When my son, Marty, was diagnosed with autism, I was already a busy community organizer, active in my church, with two growing girls and demanding law practice. I wondered how could I possibly handle another obligation, much less a life-long commitment to protect and advocate for a child with special needs.
Before long, I realized how many parents, with fewer resources than I had, were managing this illness and all of its life-altering effects, while being single parents or holding down two minimum-wage jobs, or raising multiple children with special needs.
As a special rights attorney, I became poignantly aware of the problems parents face when trying to obtain services — and even basic human rights — for their special needs child. I wrote my book, The Everyday Advocate: How to Stand up for Your Child with Autism and Other Special Needs, to give parents and caregivers the skills to defend those rights.
Moreover, I learned that children with autism in disenfranchised communities of color are often diagnosed later than their non-minority peers; misdiagnosed at a higher rate than their mainstream counterparts; labeled emotionally disturbed; and are often over-medicated. Many are denied insurance benefits, medical care and treatment, and, ultimately, their fundamental right to an education and a future.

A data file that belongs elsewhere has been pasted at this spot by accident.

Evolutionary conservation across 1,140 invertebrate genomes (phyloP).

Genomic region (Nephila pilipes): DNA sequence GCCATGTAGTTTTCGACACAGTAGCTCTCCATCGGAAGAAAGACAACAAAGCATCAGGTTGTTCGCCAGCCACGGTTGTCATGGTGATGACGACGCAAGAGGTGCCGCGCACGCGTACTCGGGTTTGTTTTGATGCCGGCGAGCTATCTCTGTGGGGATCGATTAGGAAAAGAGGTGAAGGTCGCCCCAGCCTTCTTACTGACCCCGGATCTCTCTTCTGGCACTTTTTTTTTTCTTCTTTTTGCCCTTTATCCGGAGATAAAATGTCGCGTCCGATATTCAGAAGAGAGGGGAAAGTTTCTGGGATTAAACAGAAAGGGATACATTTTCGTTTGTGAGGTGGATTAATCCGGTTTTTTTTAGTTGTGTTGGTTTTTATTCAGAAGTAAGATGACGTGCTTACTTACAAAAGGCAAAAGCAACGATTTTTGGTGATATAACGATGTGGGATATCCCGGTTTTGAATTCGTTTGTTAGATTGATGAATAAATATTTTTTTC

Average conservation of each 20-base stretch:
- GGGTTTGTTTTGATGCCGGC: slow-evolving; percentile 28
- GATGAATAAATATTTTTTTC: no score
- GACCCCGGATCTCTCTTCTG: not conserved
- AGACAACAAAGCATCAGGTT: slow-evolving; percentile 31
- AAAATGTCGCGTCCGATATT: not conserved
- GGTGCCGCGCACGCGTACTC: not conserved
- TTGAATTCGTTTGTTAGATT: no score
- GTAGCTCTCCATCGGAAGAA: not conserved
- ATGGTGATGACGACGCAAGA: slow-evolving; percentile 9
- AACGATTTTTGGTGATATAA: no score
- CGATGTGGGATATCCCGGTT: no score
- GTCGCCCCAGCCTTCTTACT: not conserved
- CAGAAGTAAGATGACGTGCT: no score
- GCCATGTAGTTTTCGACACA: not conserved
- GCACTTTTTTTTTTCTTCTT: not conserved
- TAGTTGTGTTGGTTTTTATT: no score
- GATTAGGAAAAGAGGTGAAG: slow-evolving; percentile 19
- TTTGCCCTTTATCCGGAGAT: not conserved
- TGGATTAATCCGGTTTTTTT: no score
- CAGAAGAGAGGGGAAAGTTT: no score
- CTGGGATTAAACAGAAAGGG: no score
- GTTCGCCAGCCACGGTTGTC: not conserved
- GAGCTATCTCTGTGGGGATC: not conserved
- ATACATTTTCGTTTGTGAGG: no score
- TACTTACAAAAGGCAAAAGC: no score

This discrimination compelled me to start Special Needs Network to promote social justice, equality, and dignity for children with disabilities.
Year after year, at Special Needs Network, I have met parents who have refused to either give up or give in. Witnessing their struggles has inspired me to marshal my skills as a civil rights attorney to create a community safety net where none before existed. Special Needs Network is that community, where parents and caregivers of children with autism in South Los Angeles and throughout the State of California can finally have a voice.
Although there is much work to be done, former President Barack Obama reminds us, “What’s remarkable is not how many failed in the face of obstacles, but rather how many men and women overcame the odds; how many were able to make a way out of no way…” This is what the men and women of Special Needs Network do each and every day for the most vulnerable in our society. And for this I am grateful and filled with hope that my son, Marty, and the thousands of kids like him across this nation will continue to grow, thrive, and live their best lives.
Areva Martin, Esq.